Bruce Lipton, a world famous physician, educator and writer is often quoted by his supporters as an icon of self-help and fitness. Born in 1906, Bruce Lipton obtained his medical degree from Harvard University and worked for the U.S. Public Health Service for over twenty years. He’s famous for his studies into the human mind and the universe of human consciousness.
In his book The Biology of Belief: Research on the Changing Self, Bruce Lipton reveals how our thought processes are linked to the physical body. In this book he explores how belief can control and shape our conscious information processing and our behavior patterns. To understand how this works you need to look at how we think and why. According to Bruce Lipton, once we think, our brains release chemicals called neurotransmitters, which flow through pathways in our brains. These neurotransmitters are responsible for coordinating all our thinking, communication and physiological functions.
Our thoughts, emotions, memories, skills, wisdom and creativity are produced with these neurotransmitters. But it’s important to realize that our thinking isn’t solely a function of our brain. Our body, including our thoughts and unconscious mind also affects our thinking. Weaker thinking can manifest in a variety of ways, from poor concentration and problem solving to cranky, angry and anxious.
Because our conscious mind doesn’t always control our conscious information processing, sometimes we’re forced to rely on our unconscious mind for support. For instance, if we’re solving a problem or developing new skills, we might start by using logic and rational thinking. But as soon as we get caught into our own”logical mystery” we revert to our emotional memory and behavior patterns. And before we know it we are back at square one, with another problem and potentially another round of frustrated and angry reaction.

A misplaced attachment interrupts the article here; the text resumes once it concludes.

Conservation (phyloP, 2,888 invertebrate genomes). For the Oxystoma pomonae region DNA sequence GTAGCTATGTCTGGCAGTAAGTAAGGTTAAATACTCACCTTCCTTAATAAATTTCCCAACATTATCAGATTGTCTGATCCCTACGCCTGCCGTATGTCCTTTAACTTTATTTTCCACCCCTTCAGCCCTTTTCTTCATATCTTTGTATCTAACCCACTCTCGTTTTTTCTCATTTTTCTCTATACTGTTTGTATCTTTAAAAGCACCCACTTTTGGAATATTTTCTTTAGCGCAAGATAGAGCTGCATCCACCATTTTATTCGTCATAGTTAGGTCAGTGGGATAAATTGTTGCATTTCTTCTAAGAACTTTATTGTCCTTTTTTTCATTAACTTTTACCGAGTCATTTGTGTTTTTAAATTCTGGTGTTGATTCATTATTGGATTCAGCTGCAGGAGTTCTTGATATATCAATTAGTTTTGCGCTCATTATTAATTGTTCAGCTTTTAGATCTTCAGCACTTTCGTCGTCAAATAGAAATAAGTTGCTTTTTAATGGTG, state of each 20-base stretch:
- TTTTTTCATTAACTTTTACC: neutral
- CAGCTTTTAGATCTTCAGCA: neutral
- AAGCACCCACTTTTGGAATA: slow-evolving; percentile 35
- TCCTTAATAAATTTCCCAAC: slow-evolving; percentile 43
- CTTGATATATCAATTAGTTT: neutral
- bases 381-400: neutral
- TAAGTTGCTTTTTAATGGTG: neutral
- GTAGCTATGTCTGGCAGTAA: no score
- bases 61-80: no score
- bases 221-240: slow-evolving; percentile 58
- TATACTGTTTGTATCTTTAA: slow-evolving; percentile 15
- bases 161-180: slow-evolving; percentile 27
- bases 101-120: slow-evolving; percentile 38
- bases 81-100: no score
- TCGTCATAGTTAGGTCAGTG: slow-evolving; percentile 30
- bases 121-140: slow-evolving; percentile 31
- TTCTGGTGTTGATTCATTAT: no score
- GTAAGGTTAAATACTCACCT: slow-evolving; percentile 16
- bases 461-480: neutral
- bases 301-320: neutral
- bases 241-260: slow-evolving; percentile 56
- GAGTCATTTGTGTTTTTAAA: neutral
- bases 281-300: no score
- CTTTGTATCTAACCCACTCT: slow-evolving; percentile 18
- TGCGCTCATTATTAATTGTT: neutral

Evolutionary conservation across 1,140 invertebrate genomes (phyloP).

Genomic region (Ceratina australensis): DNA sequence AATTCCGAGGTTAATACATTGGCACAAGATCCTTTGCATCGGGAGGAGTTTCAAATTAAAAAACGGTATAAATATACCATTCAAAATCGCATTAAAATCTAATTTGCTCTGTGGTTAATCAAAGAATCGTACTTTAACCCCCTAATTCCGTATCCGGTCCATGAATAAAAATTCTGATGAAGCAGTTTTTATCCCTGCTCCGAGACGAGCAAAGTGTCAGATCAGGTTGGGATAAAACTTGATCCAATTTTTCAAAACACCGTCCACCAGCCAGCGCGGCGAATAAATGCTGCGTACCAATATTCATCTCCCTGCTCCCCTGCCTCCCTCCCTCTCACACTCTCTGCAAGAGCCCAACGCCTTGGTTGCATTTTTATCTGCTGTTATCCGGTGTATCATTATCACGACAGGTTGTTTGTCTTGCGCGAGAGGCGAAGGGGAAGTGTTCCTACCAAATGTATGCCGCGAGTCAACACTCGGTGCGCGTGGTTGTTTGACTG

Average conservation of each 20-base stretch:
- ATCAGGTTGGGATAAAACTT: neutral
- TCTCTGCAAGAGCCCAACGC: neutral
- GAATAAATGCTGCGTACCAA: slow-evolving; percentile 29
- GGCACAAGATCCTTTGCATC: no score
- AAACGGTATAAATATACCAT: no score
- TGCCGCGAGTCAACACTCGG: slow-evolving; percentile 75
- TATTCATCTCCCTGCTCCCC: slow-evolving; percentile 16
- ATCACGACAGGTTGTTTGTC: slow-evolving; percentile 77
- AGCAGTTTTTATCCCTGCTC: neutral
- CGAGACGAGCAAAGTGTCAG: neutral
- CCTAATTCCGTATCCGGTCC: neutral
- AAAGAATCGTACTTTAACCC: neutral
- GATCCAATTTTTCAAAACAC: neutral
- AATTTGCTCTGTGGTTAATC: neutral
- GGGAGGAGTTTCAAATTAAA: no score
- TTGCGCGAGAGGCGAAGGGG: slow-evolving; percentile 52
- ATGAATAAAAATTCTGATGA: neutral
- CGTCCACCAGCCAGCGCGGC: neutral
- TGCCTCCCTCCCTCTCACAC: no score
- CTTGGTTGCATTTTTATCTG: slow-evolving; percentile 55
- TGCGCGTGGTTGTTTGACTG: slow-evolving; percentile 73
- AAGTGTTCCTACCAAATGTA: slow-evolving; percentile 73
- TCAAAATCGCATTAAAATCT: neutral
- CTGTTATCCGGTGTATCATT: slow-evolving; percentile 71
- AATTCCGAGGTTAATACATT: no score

Bruce Lipton believes that the way we think about problem solving goes much beyond our intellectual abilities. Instead, he believes, our unconscious mind provides the critical information that guides and directs our behavior. And although this portion of our mind is much more difficult to influence than reflection and logic, it’s also more immune to negative manipulation. It follows that we can change undesirable behavior patterns much more easily and effectively than we can with logic and rational thinking alone.
Bruce Lipton recommends using several problem solving techniques along with his classic ones. He says you need to be ready to go beyond your comfort zone when solving complex problems, and he advocates using intuition as an extra tool. Intuition comes into play as it helps us connect what we already know to our subconscious mind, which in turn helps us make connections to the unconscious mind. Another tool he suggests is to create an inner filter to get rid of conscious information and focus all attention on the intuitive part of the brain. Because conscious information tends to restrict our instinctive skills, consciously processing too much info at once can have a serious inhibitory effect.
Bruce Lipton presents several practical actions to help people solve their particular problems. These steps are based on his years of clinical practice and research. These steps are especially valuable for people who can’t afford or do not want to spend money on counselling sessions. In fact, if you believe you want more help with problem solving, Bruce Lipton can often be a terrific source of support and inspiration.
Bruce Lipton’s problem solving techniques go beyond mere advice on the best way best to solve problems. Furthermore, he teaches that there are two parts to a problem; the physical problem and the psychological problem or concern. And he believes these two parts can be separated because the physical problem is simply a symptom of deeper psychological issues. . .so if you ignore the psychological problem, you will not be dismissing the physical one .